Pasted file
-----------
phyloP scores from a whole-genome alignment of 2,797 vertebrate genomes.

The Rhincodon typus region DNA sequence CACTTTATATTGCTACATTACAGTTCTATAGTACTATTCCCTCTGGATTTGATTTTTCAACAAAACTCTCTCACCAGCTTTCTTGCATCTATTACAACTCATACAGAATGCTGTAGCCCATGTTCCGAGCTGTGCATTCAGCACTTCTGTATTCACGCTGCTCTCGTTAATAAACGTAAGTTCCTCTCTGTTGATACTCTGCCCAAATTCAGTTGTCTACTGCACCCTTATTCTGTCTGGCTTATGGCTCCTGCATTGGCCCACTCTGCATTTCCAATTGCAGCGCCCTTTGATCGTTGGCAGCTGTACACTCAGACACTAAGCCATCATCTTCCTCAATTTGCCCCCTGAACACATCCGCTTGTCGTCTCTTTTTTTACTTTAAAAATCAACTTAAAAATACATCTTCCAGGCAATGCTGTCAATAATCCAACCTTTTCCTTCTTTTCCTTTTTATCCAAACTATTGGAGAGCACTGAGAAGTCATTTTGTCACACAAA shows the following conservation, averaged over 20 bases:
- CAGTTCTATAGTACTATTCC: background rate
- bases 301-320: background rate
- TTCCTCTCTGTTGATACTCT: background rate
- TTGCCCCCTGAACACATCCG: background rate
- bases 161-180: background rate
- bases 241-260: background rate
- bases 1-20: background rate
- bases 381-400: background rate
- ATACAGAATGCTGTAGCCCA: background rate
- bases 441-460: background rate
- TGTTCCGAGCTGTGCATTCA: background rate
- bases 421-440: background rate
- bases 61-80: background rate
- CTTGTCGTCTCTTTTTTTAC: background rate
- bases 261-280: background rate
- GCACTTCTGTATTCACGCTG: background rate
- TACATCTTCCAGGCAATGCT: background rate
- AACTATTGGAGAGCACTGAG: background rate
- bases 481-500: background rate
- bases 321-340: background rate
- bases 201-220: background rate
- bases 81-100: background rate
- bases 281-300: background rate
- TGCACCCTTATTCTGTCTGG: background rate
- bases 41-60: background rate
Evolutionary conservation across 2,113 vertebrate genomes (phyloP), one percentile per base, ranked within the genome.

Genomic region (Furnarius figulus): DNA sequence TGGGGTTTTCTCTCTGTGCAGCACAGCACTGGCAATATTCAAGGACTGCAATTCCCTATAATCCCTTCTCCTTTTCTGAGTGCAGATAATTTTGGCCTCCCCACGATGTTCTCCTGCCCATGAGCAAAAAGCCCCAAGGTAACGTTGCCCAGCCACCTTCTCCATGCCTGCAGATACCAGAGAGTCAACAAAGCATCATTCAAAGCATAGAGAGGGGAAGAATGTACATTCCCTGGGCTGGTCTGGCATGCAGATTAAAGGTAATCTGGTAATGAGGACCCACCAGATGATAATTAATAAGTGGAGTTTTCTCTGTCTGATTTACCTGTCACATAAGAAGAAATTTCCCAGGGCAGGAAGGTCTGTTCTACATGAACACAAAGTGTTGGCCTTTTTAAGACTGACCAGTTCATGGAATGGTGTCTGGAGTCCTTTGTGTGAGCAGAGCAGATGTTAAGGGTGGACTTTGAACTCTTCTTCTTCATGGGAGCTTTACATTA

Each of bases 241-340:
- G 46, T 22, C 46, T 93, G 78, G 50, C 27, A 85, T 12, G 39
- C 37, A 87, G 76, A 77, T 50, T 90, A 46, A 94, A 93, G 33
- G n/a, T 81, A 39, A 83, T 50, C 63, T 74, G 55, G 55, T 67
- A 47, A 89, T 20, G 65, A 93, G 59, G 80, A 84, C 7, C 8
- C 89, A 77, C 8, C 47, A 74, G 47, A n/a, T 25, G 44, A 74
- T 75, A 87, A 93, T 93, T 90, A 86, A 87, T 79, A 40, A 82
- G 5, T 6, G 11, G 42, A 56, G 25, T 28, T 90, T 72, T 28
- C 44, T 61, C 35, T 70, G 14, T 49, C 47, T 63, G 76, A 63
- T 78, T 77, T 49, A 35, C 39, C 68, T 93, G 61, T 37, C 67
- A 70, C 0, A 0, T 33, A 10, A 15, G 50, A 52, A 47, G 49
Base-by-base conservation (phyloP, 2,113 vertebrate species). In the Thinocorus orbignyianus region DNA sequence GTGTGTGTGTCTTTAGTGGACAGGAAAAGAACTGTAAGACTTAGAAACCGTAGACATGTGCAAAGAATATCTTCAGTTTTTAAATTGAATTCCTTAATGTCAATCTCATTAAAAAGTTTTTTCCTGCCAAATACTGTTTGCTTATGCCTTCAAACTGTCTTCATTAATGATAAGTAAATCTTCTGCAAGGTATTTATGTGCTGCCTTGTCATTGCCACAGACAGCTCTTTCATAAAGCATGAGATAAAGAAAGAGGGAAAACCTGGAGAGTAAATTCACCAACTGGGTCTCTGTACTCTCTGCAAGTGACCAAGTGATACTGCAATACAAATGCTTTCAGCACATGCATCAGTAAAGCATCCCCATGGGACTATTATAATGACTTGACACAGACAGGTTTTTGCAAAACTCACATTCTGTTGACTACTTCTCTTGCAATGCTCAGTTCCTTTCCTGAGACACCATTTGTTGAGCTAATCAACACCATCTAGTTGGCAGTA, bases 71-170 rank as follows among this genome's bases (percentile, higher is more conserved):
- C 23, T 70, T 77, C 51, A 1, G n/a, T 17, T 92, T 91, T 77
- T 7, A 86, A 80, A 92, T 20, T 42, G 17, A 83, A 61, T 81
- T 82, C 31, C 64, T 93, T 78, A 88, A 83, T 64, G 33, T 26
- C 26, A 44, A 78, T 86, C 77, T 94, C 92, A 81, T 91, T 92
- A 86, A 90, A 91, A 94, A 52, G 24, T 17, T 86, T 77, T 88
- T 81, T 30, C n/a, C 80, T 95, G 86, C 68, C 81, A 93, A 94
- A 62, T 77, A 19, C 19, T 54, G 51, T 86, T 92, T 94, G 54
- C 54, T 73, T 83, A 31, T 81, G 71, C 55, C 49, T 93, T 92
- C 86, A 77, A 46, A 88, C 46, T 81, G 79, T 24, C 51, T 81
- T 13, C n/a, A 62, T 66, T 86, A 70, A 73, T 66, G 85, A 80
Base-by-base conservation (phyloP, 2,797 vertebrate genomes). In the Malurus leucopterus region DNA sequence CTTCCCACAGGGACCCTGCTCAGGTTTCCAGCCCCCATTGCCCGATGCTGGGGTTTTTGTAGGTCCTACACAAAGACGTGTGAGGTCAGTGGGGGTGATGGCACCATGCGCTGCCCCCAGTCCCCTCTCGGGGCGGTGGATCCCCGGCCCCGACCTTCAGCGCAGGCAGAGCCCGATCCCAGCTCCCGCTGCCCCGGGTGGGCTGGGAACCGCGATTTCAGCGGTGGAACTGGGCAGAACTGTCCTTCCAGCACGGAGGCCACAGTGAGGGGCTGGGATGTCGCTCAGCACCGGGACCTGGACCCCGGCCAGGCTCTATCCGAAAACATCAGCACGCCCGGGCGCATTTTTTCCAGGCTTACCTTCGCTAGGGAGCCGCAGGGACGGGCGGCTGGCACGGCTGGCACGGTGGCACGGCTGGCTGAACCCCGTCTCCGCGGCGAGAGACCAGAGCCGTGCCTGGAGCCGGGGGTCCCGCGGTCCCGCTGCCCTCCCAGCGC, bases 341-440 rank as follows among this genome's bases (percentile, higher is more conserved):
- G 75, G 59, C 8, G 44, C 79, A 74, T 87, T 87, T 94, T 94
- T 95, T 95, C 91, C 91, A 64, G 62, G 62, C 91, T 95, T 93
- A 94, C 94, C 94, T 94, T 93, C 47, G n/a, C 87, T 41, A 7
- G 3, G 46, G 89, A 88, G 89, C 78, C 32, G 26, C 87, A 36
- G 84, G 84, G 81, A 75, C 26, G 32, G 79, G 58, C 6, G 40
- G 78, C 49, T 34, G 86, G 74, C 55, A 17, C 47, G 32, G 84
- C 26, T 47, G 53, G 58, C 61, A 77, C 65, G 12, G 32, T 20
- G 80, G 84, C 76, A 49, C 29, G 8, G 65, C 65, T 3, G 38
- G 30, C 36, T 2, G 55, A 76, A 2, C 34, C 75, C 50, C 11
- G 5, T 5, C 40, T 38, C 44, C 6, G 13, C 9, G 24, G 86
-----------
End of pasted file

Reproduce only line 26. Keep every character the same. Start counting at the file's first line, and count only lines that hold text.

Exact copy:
- TGCACCCTTATTCTGTCTGG: background rate